Capital inflow surges destabilize the economy through a maturity shortening mechanism. The underlying reason is that firms have incentives to redeem their debt on demand to accommodate the potential liquidity needs of global investors, which makes international borrowing endogenously fragile. Based on a theoretical model and empirical evidence at both the firm and macro levels, our main findings are twofold. First, a significant association exists between surges and shortened corporate debt maturity, especially for firms with foreign bank relationships and higher redeployability. Second, the probability of a crisis following surges with a flattened yield curve is significantly higher than that following surges without one. Our study suggests that debt maturity is the key to understand the financial instability consequences of capital inflow bonanzas.
Total Factor Productivity Growth at the Firm-level: The Effects of Capital Account Liberalization
in: Journal of International Economics, forthcoming
This study provides firm-level evidence on the effect of capital account liberalization on total factor productivity (TFP) growth. We find that a one standard deviation increase in the capital account openness indicator constructed by Fernández et al. (2016) is significantly associated with a 0.18 standard deviation increase in firms’ TFP growth rates. The productivity-enhancing effects are stronger for sectors with higher external finance dependence and capital-skill complementarity, and are persistent five years after liberalization. Moreover, we show that potential transmission mechanisms include improved financing conditions, greater skilled labor utilization, and technology upgrades. Finally, we document heterogeneous effects across firm size and tradability, and threshold effects with respect to the country's institutional quality.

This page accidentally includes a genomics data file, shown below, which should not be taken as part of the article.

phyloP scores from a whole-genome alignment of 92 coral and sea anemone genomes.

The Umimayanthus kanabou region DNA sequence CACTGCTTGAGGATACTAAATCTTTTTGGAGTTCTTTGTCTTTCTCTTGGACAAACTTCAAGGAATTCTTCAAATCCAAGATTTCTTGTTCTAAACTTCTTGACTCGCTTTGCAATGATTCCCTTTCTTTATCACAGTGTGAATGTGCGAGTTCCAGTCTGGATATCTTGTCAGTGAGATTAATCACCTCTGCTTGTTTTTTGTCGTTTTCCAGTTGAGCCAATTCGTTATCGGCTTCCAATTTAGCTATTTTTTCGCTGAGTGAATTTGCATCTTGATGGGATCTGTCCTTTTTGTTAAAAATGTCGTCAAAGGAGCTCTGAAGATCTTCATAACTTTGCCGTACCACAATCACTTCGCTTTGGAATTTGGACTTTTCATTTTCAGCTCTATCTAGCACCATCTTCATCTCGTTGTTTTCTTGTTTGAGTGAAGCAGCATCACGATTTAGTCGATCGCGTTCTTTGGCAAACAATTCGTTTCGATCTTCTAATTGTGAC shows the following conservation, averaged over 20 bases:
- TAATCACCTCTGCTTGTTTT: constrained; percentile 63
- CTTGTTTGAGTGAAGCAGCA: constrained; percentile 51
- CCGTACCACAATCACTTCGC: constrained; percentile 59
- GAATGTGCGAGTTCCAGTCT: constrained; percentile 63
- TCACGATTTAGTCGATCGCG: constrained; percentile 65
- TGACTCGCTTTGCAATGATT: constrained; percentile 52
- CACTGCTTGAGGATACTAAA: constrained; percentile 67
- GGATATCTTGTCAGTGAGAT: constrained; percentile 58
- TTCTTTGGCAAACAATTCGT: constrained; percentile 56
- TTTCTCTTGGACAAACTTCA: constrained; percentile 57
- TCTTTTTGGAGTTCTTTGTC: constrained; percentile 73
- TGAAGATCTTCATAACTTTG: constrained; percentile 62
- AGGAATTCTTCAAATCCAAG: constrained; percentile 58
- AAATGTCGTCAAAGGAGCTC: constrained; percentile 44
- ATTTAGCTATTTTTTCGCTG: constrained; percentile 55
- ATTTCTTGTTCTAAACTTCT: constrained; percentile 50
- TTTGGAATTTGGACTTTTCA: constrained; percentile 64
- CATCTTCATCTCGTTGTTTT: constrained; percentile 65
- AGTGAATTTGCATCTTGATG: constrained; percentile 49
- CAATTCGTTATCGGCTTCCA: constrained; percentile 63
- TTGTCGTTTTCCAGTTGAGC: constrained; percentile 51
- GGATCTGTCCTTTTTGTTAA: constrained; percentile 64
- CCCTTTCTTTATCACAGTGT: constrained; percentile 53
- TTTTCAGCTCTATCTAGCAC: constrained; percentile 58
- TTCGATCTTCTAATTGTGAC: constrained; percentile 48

Does Capital Account Liberalization Affect Income Inequality?
in: Oxford Bulletin of Economics and Statistics, No. 2, 2021
By adopting an identification strategy of difference‐in‐difference estimation combined with propensity score matching between liberalized and closed countries, this paper provides robust evidence that opening the capital account is associated with an increase in income inequality in developing countries. Specifically, capital account liberalization, in the long run, is associated with a reduction in the income share of the poorest half by 2.66–3.79% points and an increase in that of the richest 10% by 5.19–8.76% points. Moreover, directions and categories of capital account liberalization matter. The relationship is more pronounced when liberalizing inward and equity capital flows.
What Does Peer-to-Peer Lending Evidence Say About the Risk-taking Channel of Monetary Policy?
in: Journal of Corporate Finance, 2021